Inside Prince’s Final Days
As more details have emerged about Prince‘s death in late April, the mystery that engulfed his life has only deepened. But one thing is becoming clear: The funk-rock genius was struggling with a painful secret. Overwhelming evidence indicates that Prince was in the grips of an addiction to painkillers during the last years of his life.
To the world outside Paisley Park, Prince seemed vibrant and in control to the end. At one of his last shows, in Toronto on March 25th, he was typically animated: “Bouncing around the stage, clapping with his audience, running around the piano,” says the venue’s CEO, Mark Hammond. “He was having fun.”
But offstage, it was a different story. It remains unclear when Prince began taking opioids and how much his inner circle knew of any possible addiction – though Prince’s late half-brother Duane told his lawyer that Prince was addicted to cocaine and Percocet in the early 2000s, according to the attorney. Others close to Prince have suggested that his drug use may have been in response to a serious hip problem that he developed later in life.
The first public indication that anything was wrong came when Prince’s private plane made an emergency landing in Illinois on April 15th, on the way home from a concert in Atlanta. Reports suggest that Prince overdosed on Percocet. He was carried off the plane by a bodyguard and given a shot of the anti-overdose medication Narcan by a local EMS.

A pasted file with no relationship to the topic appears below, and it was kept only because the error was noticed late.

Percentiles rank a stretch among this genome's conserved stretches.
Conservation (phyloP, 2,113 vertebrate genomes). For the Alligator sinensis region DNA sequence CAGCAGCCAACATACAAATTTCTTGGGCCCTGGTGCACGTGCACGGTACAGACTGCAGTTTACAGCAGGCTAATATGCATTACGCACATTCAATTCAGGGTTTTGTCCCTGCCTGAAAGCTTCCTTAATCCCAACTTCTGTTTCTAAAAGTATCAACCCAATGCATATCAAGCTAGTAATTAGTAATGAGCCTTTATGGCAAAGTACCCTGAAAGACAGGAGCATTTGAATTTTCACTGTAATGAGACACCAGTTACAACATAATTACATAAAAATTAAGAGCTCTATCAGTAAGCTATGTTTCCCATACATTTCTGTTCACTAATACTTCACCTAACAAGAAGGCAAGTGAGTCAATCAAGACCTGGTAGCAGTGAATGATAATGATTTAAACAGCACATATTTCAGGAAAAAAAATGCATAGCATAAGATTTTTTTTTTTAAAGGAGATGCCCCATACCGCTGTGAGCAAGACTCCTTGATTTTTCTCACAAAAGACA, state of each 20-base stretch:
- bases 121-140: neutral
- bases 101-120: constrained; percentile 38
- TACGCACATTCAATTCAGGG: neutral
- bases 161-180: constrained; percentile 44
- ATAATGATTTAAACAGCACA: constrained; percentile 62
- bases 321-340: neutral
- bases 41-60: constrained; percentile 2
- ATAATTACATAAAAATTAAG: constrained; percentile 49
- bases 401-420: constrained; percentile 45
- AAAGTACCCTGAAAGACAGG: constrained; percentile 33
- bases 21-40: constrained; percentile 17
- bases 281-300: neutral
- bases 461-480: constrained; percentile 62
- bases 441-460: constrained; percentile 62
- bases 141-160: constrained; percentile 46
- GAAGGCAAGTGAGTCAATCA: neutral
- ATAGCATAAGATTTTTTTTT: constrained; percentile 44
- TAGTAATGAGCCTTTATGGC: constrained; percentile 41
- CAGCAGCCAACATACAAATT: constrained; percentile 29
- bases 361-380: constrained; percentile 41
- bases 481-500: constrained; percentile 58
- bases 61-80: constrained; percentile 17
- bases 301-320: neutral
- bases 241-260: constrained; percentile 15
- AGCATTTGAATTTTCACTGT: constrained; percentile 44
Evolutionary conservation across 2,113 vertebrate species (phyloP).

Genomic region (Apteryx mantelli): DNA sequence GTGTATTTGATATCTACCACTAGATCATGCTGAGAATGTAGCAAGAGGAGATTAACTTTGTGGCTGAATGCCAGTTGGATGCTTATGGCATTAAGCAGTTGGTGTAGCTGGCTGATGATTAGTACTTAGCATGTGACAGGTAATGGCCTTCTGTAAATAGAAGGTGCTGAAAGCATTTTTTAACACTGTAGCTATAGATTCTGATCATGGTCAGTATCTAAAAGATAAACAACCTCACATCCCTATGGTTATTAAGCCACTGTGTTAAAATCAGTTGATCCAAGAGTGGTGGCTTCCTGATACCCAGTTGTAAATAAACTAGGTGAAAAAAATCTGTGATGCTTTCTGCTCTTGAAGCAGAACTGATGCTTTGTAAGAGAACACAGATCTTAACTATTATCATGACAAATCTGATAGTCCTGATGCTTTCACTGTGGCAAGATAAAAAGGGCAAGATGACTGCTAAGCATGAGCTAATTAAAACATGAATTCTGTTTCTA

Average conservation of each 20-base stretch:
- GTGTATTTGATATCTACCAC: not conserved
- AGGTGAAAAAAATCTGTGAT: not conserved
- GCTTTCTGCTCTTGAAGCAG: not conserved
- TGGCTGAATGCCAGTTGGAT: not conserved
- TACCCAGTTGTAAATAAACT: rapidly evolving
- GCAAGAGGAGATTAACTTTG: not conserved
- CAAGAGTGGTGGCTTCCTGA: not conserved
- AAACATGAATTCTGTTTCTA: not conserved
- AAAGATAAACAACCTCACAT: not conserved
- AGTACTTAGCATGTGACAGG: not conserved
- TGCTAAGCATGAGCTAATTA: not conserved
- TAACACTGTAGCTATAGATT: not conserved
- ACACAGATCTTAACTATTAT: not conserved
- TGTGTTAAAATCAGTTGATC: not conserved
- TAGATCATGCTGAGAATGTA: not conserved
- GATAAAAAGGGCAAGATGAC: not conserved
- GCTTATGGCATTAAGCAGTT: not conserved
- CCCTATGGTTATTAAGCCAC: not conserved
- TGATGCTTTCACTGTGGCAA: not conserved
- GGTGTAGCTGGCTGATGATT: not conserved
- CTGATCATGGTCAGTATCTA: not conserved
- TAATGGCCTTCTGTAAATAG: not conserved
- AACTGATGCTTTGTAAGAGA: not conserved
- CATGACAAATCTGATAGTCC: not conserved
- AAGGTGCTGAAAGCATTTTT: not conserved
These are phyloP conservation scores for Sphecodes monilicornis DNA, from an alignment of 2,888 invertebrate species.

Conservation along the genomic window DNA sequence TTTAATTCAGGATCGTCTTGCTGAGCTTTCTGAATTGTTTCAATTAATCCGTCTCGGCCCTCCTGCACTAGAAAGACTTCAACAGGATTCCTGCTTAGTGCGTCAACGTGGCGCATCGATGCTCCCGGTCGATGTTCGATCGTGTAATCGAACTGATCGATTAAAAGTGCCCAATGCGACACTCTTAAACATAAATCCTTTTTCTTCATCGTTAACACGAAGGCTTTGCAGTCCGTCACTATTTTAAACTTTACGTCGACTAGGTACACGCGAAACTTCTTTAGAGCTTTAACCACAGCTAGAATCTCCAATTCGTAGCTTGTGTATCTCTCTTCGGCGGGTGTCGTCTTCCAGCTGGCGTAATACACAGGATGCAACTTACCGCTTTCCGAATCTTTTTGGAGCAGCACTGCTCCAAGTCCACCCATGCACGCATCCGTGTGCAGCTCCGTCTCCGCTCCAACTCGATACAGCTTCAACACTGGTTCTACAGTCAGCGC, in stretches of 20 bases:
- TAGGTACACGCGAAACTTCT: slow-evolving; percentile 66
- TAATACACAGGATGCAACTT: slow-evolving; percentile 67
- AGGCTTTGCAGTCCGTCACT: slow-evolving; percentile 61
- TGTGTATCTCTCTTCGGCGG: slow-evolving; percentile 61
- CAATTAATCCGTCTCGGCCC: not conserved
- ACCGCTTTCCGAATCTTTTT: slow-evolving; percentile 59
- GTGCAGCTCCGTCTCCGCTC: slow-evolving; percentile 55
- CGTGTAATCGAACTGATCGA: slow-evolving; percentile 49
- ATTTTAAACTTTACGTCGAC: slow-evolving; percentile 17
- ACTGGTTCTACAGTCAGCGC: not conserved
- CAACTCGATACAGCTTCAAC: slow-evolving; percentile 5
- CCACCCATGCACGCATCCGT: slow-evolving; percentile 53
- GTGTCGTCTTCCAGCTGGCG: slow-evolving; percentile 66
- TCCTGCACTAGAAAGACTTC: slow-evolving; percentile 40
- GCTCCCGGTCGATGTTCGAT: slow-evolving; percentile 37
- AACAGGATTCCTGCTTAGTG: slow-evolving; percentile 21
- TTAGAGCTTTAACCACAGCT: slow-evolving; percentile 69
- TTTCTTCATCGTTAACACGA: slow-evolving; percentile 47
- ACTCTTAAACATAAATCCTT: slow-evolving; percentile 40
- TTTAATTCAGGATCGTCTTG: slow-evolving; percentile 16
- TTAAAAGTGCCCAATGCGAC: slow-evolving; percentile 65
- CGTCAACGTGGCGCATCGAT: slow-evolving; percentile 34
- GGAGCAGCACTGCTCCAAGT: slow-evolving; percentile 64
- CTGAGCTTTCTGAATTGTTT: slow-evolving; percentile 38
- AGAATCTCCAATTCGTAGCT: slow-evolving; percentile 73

He appeared to bounce back quickly. The next day, Prince biked to a record store to buy Stevie Wonder and Santana albums. That evening, he hosted a party at Paisley Park, where he showed off his new purple piano. He tweeted he was “#FeelingRejuvenated” the next day. On April 19th, he caught jazz singer Lizz Wright at a local club, Dakota. “As always, he was relaxed and polite with all,” says Joe Doermann, the club’s assistant manager.
On April 20th, Prince met with Michael Schulenberg, a family-medicine doctor who has been practicing for nearly 20 years. Prince received an unidentified prescription, his second in a few weeks from the same doctor. Later that day, Prince was reportedly seen at a local Walgreens.
Then, sometime that night, came a desperate cry for help: Someone in Prince’s camp reached out to Howard Kornfeld, a Mill Valley, California, doctor who runs an outpatient clinic that specializes in treating addictions. Kornfeld’s son Andrew took an overnight flight to Minneapolis, but he was too late. When Prince was found dead in a Paisley Park elevator the next morning, authorities reportedly discovered prescription opioids on his body and in Paisley Park. Although results of an autopsy may not be released until late May, reports indicate Prince may have had Percocet in his system.
According to experts, Percocet can be as addictive and dangerous as heroin. “You start out being able to just take one to get the pain relief you need,” says Jonathan Wynbrandt, an assistant professor of medicine at Cleveland’s Case Western Reserve University Medical School who has no involvement in the case. “But then you get folks who abuse the drug who have to take five, six, seven at a time. That’s when you get respiratory difficulties, sudden death, cardiovascular problems.”